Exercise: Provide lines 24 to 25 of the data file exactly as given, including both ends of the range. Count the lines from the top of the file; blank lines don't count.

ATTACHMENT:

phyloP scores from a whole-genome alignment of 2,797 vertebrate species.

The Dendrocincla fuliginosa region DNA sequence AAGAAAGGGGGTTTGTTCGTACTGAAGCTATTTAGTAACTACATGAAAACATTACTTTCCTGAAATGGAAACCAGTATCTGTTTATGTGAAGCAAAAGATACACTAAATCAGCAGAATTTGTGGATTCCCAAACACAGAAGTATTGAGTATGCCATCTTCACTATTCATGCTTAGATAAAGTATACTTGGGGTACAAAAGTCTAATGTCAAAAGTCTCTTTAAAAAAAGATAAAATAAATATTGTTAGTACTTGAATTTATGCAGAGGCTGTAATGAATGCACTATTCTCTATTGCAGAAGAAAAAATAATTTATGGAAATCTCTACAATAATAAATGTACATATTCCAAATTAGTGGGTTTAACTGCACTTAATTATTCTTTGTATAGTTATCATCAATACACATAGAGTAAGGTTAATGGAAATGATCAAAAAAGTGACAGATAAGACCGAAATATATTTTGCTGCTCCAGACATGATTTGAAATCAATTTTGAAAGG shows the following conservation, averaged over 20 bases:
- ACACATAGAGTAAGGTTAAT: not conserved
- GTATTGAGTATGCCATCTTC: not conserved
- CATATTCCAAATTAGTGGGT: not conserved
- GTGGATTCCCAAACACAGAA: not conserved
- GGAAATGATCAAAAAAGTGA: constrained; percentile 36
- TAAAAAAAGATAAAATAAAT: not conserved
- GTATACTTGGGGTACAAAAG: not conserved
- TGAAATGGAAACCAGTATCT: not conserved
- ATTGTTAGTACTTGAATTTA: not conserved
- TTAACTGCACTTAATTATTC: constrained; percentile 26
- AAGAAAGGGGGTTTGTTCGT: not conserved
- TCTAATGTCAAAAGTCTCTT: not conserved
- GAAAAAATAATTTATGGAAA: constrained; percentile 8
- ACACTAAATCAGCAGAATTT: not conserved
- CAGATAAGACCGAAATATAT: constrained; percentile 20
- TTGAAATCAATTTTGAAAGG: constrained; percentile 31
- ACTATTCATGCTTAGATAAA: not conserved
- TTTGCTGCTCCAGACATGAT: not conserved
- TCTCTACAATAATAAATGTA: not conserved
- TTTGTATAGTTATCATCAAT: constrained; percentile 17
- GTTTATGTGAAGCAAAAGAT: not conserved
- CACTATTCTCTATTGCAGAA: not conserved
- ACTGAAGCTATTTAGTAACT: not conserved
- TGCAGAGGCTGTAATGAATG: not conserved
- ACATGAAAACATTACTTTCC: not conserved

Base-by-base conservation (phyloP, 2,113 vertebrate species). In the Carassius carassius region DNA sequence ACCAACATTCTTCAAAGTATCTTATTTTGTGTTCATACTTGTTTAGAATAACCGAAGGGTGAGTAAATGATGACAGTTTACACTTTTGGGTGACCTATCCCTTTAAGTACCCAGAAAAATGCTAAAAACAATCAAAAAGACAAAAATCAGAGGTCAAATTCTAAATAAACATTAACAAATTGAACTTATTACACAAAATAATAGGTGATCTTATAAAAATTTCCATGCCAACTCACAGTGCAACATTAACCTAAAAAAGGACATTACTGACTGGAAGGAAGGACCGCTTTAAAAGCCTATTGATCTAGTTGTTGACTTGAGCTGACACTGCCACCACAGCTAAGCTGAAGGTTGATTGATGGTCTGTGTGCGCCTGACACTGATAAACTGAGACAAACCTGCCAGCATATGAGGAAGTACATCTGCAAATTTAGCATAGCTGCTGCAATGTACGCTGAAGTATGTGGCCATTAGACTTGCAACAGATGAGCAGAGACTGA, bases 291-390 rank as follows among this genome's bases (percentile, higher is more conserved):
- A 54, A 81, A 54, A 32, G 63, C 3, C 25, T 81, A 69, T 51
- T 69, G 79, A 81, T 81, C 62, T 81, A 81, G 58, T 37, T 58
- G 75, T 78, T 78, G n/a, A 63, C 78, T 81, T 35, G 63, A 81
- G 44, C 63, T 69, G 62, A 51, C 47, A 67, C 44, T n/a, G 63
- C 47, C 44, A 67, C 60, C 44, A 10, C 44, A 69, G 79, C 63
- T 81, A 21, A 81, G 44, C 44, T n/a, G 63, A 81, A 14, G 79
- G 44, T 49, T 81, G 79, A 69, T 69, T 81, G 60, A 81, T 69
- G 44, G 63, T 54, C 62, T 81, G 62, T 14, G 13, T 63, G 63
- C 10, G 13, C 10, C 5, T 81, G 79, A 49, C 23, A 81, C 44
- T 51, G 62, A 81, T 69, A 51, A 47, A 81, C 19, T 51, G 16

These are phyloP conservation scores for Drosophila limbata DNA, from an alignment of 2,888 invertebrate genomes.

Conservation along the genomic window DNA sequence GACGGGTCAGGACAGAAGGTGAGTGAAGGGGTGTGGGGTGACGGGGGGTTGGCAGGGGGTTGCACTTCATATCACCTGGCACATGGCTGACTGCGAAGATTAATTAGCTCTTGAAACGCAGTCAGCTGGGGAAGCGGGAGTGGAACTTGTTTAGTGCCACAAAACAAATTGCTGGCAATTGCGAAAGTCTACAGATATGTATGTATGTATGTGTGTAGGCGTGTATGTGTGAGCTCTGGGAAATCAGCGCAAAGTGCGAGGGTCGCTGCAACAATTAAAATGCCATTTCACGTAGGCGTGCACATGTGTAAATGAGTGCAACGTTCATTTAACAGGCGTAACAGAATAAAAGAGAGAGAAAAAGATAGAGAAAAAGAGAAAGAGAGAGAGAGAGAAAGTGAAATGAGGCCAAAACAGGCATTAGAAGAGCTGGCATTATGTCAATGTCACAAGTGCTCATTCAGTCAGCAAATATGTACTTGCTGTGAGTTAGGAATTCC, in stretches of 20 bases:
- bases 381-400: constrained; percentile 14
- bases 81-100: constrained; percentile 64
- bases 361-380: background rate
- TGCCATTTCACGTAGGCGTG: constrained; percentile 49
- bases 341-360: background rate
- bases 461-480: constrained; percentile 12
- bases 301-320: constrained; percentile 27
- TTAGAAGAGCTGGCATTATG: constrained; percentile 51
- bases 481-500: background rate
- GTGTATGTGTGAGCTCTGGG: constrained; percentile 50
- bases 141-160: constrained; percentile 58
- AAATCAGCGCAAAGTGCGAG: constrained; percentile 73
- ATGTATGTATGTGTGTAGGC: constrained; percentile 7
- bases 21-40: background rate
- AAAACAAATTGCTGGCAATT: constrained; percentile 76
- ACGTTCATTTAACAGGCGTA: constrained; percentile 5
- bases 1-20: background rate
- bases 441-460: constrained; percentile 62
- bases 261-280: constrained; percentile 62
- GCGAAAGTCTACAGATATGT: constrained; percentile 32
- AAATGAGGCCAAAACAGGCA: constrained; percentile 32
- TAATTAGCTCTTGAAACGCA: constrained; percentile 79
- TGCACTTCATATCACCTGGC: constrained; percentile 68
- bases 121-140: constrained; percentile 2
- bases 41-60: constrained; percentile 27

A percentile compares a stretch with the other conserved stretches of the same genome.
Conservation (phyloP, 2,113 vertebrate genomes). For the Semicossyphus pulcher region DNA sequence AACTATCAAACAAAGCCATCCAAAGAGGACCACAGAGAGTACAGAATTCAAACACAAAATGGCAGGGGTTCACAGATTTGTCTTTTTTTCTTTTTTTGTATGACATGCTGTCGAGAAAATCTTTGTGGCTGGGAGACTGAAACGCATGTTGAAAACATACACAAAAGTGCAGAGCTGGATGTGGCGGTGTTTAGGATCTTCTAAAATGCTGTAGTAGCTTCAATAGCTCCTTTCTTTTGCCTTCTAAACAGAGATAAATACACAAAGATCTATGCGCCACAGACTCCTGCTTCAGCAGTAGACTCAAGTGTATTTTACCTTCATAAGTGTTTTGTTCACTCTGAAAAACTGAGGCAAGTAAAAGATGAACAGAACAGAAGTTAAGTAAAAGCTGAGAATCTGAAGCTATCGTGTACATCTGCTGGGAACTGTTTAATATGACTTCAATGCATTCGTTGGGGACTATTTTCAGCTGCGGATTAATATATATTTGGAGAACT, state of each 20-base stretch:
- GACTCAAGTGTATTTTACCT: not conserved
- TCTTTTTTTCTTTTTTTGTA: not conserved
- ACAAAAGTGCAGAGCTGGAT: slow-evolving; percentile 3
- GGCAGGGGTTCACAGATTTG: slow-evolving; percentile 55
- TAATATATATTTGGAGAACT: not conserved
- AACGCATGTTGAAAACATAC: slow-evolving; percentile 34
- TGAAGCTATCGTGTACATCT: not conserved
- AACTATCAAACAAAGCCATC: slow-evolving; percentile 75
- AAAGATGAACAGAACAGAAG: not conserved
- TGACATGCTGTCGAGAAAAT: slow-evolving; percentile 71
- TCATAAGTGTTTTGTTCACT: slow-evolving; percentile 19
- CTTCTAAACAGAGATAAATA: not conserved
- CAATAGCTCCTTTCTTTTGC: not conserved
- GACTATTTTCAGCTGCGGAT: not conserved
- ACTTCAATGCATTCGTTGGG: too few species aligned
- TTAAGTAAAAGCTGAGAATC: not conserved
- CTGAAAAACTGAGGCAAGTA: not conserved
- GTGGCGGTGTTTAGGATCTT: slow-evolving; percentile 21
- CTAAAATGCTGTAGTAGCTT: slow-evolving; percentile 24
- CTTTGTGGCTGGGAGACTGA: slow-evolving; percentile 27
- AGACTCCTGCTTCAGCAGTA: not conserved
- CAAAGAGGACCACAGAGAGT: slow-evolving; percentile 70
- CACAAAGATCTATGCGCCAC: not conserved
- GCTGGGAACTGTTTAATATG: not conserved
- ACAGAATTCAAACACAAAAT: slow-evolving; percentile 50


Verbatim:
- CACTATTCTCTATTGCAGAA: not conserved
- ACTGAAGCTATTTAGTAACT: not conserved